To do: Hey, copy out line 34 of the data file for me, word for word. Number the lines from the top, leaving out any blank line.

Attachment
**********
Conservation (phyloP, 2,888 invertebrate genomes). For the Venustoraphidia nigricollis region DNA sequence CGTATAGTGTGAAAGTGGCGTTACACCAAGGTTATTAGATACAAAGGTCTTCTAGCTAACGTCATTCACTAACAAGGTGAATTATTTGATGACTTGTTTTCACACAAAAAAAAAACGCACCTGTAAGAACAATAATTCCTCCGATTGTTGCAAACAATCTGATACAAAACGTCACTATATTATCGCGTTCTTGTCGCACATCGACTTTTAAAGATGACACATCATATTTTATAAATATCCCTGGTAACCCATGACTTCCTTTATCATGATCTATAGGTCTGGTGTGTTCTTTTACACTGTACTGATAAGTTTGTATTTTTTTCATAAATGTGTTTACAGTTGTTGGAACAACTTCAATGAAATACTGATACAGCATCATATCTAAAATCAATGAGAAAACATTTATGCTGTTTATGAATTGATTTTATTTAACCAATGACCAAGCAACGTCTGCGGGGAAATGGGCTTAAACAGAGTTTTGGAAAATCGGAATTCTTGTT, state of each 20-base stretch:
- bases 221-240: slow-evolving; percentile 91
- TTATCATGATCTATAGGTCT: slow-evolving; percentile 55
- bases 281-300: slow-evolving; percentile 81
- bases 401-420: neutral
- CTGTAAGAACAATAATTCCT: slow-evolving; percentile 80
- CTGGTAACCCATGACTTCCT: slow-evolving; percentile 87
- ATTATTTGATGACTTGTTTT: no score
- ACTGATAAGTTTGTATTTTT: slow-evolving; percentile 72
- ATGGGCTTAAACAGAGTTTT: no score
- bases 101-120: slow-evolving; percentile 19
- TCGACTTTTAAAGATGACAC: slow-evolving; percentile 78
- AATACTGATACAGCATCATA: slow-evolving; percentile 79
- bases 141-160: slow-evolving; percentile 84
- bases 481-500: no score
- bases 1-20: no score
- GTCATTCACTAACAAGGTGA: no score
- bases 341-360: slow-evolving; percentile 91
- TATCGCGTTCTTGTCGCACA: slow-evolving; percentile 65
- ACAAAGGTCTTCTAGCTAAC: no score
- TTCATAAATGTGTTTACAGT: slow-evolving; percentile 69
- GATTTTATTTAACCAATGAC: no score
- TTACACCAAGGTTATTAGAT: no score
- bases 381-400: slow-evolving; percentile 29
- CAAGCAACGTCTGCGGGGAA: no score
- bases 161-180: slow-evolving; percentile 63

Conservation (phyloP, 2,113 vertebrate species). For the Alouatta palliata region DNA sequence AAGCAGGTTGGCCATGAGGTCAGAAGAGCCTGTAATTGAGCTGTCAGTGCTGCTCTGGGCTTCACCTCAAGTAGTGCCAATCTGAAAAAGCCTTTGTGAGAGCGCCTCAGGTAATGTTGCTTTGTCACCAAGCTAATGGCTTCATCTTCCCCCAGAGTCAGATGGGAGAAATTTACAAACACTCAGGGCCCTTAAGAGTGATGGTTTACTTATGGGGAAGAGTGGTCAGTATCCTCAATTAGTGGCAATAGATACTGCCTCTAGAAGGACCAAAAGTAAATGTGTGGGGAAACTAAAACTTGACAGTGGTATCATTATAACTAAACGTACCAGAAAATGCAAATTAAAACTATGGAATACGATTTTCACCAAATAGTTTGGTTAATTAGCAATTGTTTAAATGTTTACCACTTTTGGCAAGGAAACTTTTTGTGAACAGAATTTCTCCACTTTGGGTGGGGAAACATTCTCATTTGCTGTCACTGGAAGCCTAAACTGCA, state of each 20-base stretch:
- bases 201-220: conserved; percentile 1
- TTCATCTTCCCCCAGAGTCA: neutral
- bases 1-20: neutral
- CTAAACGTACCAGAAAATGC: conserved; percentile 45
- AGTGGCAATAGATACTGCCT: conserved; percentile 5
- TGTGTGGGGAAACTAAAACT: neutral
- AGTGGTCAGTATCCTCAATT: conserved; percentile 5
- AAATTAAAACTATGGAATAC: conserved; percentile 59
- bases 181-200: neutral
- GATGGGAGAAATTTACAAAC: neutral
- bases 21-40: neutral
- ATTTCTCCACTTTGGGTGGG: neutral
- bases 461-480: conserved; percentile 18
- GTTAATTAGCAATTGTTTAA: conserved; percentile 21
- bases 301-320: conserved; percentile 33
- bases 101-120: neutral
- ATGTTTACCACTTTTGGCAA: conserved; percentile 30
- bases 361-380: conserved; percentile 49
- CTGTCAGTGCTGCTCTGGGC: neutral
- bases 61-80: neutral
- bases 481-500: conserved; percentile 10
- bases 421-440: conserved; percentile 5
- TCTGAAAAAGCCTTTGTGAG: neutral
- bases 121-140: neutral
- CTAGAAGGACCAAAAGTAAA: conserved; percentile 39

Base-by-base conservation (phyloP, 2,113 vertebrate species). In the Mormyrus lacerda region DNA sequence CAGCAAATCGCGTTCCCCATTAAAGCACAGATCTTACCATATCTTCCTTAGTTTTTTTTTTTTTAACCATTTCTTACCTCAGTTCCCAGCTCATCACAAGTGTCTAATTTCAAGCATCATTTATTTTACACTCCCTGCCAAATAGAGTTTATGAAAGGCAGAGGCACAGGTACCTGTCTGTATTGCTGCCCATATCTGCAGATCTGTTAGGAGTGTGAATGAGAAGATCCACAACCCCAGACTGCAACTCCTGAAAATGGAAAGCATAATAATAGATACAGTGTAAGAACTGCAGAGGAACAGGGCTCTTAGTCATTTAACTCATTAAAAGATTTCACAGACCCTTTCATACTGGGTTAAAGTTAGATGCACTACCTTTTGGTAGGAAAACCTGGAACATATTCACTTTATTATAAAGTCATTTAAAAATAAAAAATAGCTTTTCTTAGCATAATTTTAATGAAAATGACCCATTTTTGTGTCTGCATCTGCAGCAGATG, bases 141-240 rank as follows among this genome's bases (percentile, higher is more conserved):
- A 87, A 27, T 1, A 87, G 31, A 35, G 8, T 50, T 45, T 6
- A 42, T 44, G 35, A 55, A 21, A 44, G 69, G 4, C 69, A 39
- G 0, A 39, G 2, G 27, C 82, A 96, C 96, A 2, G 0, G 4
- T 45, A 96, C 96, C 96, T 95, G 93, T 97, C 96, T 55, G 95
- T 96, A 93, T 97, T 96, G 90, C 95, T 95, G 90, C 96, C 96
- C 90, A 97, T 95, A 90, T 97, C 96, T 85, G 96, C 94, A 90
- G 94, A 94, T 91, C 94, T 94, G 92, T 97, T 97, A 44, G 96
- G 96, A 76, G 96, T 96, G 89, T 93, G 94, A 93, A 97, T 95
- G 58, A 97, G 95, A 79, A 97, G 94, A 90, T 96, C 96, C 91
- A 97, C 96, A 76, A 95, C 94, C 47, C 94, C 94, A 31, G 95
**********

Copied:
- AGTGGTCAGTATCCTCAATT: conserved; percentile 5